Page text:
Clash #2 (part 1)

She sat at the table at the Argentinian restaurant just by the river, in Kingston. She had a late-night pizza in Pizza Express in Surbiton, right by the station, slightly annoyed that they took 45 minutes to serve it. She felt the same annoyance at the Mexican restaurant in Leicester Square, where she and her Greek friend were shivering, waiting eagerly for the mouth-watering burgers, all the while hoping a table indoors would empty soon.

It was food she socialised over. All the different cuisines, the smells, the waiters of dozens of different nationalities and accents, the areas of London where one can grab a table and just forget about the rest of the world, watch the rain, dream, or plain stare at the eye-popping bill at the end of the meal.

Sitting at her familiar table back home, and gulping down mouthfuls of the Greek variation of giuvech, she went back to her school days.

She stood at the middle of the canteen, trying to find a spare table. Her hands are shaking from anxiety, self-conscious, worried that her spine is too curved, her body is too fragile, her hair too greasy. She sits down at the table with two loyal friends. They eat their sandwiches or pastries and waffle on and on about all the wonderfully unimportant things that happen to teenagers.

She has a tasty ham and cheese sandwich, but she can’t bring herself to finish it. She grabs a bite, contributes to the conversation, rearranges the ham and cheese, tries to bite into the soft bread but her teeth go numb, her throat burns from the hunger and the craving but her heart says no. So she leaves the sandwich untouched.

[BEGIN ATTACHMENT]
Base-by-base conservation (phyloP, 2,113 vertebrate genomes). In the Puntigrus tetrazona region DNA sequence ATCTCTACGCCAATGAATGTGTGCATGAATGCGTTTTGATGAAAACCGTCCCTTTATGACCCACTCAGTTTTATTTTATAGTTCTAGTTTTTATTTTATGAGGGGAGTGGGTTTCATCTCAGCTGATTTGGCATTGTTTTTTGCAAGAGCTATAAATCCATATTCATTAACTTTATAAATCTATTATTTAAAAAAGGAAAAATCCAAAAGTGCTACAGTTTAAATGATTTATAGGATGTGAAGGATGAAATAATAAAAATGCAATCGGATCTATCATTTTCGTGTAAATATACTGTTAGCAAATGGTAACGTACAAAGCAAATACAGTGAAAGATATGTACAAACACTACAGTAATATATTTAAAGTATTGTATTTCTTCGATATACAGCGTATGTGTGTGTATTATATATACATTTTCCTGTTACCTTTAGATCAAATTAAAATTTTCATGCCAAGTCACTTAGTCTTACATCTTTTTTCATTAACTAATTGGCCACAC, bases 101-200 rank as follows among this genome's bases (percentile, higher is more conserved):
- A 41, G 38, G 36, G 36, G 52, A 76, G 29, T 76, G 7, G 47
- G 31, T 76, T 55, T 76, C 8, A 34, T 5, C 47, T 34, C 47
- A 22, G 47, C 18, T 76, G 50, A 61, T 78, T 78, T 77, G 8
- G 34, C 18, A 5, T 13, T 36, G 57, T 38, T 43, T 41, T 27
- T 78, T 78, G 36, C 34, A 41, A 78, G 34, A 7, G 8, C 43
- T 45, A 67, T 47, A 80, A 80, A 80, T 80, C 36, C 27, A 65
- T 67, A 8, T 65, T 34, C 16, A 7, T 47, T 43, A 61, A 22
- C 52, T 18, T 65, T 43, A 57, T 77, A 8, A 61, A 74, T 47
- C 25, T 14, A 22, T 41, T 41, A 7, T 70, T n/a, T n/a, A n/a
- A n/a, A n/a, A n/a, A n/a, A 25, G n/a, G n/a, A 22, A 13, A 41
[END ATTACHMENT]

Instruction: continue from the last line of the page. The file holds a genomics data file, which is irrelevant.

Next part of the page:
She throws it in the bin and tells her mum she ate it.

Late afternoon in the empty house, with her dad being in the hospital and her mum nowhere around, she expects someone to take her to her drama class. She should be hungry, but she isn’t. She is craving for company, love, friendship; someone to sit at the other end of the table, and turn on the TV, and let the voice blur out all her thoughts.

Her sister comes along with another ham sandwich.

“Eat it. It’s good. Fresh ham”

She tries it. The ham is soft. She tries to swallow, but her throat burns.

Later in the evening, after the drama class, they stop at the Greek fast food place she loves. It’s the end of the day. Soon, it will all be over. She no longer has to talk to people, or show her most private thoughts to her fellow drama students. She grabs the burger and eats it like she has not eaten in a week.

She lies in her bed at night, dreading the days ahead. The bullying, the endless assignments she had no idea how to complete, the loneliness at home, the absence, the imperfection of her body and her soul.

At the end of that year, she found him. And he helped her heal.

 

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